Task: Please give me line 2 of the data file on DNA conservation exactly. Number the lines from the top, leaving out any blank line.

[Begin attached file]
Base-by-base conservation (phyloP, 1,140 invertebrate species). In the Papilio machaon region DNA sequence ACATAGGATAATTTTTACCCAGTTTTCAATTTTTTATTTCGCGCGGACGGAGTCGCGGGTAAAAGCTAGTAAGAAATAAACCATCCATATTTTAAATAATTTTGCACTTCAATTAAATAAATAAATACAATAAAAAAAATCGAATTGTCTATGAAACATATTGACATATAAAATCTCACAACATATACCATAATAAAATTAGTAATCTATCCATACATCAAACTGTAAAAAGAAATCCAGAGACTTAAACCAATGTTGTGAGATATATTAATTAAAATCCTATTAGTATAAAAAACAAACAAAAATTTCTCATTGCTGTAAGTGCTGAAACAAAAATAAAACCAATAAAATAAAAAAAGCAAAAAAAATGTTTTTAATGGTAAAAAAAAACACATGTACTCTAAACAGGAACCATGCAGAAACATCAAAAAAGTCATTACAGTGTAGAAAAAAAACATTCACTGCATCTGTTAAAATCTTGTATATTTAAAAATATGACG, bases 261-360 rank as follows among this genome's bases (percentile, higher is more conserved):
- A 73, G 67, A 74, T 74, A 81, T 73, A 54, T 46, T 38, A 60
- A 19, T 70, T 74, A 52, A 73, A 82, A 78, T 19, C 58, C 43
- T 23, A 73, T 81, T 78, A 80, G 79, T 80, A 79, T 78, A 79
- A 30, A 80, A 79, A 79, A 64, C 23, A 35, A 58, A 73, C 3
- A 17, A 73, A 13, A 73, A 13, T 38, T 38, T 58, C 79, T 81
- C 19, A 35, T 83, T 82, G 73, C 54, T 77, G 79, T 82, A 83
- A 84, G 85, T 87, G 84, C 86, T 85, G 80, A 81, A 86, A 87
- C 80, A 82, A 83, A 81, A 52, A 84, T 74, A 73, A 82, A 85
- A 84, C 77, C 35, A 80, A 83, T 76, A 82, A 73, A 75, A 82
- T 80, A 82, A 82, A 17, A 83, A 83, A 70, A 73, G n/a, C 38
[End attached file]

- A 73, G 67, A 74, T 74, A 81, T 73, A 54, T 46, T 38, A 60